Gold glitters as Thais sell jewelry to make ends meet

Gold glitters as Thais sell jewelry to make ends meet
Hundreds of Bangkok residents rushed to goldsmith shops in Chinatown to sell their jewelry as gold prices reached their highest levels since 2012. (AFP)
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Updated 15 April 2020

Gold glitters as Thais sell jewelry to make ends meet

Gold glitters as Thais sell jewelry to make ends meet
  • Price of precious metal spikes as economy tanks during pandemic

BANGKOK: Thais are flocking to Bangkok’s Chinatown to sell their gold jewelry as the price of the precious metal spikes and the economy tanks due to the coronavirus pandemic.

Gold surged to a seven-year high on Tuesday to $1,731.25 an ounce, following global moves led by the US to reinflate economies with trillions of dollars of stimulus measures.

That has boosted the price of gold across the world, tempting many to sell their stocks of the precious metal at a time of economic hardship without recent precedent.

Many Thais buy gold jewelry as an investment in times of plenty, to be sold when prices rise or belts tighten.

In Bangkok, where a virtual lockdown has taken root for a fortnight, hundreds flocked to Yaowarat, Bangkok’s Chinatown, to trade bracelets, necklaces and rings for cash as local gold prices jumped more than 20 percent.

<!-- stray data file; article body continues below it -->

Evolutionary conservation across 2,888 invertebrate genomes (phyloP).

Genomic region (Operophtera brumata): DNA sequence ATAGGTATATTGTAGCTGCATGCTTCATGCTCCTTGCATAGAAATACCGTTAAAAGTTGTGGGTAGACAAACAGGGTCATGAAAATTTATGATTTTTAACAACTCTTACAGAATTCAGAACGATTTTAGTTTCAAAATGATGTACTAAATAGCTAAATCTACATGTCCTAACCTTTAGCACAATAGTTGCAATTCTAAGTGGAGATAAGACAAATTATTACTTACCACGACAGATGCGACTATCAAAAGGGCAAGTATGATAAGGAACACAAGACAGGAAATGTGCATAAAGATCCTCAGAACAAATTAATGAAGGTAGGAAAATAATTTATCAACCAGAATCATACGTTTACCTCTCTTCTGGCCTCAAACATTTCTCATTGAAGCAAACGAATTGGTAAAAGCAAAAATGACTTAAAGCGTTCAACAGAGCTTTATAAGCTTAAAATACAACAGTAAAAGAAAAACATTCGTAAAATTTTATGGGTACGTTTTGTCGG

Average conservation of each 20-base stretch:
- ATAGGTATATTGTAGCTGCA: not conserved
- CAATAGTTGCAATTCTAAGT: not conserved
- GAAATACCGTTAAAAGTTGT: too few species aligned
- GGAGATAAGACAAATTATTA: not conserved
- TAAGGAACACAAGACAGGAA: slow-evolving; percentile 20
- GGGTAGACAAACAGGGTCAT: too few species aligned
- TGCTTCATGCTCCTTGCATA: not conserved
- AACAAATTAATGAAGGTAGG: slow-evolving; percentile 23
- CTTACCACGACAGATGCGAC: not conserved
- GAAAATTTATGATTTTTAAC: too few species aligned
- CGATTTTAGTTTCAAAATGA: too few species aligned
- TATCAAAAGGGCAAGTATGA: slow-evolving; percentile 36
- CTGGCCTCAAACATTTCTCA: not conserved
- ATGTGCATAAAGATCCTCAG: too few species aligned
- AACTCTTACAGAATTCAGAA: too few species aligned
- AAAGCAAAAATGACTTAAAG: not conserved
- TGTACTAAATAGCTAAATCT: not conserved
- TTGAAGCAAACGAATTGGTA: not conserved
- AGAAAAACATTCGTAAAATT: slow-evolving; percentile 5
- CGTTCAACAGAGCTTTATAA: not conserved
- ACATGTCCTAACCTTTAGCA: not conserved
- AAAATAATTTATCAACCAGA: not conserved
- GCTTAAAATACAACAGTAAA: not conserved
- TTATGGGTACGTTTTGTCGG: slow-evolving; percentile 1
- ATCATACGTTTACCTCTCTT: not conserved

“I don’t have any savings so I decided to sell the gold I have for cash to keep me afloat during this time,” said Thanakorn Promyuyen, a 39-year-old street vendor.

Traders have bought tens of millions of dollars worth of gold since Tuesday, according to Jitti Tangsitpakdi, a chairman of a trade association.

“One shop bought 200 million baht ($6.1 million) of ornaments and bars,” he said, explaining businesses whose revenue has been strangled by the lockdown are being forced to sell their gold savings.

“Their businesses are in bad shape; better to sell gold and keep cash,” he said.

“In over 60 years I have never seen people queue like this to sell their gold.”

Thailand’s economy is forecast to contract by more than 5 percent this year after the virus shuttered borders — killing the cash cow tourist industry — leaving millions unemployed.

“I don’t have any income, only expenses,” said 43-year-old Aumporn Pansa as he sold his jewelry.

“I have kids to take care of as well as monthly bills, so I had to come here and sell.”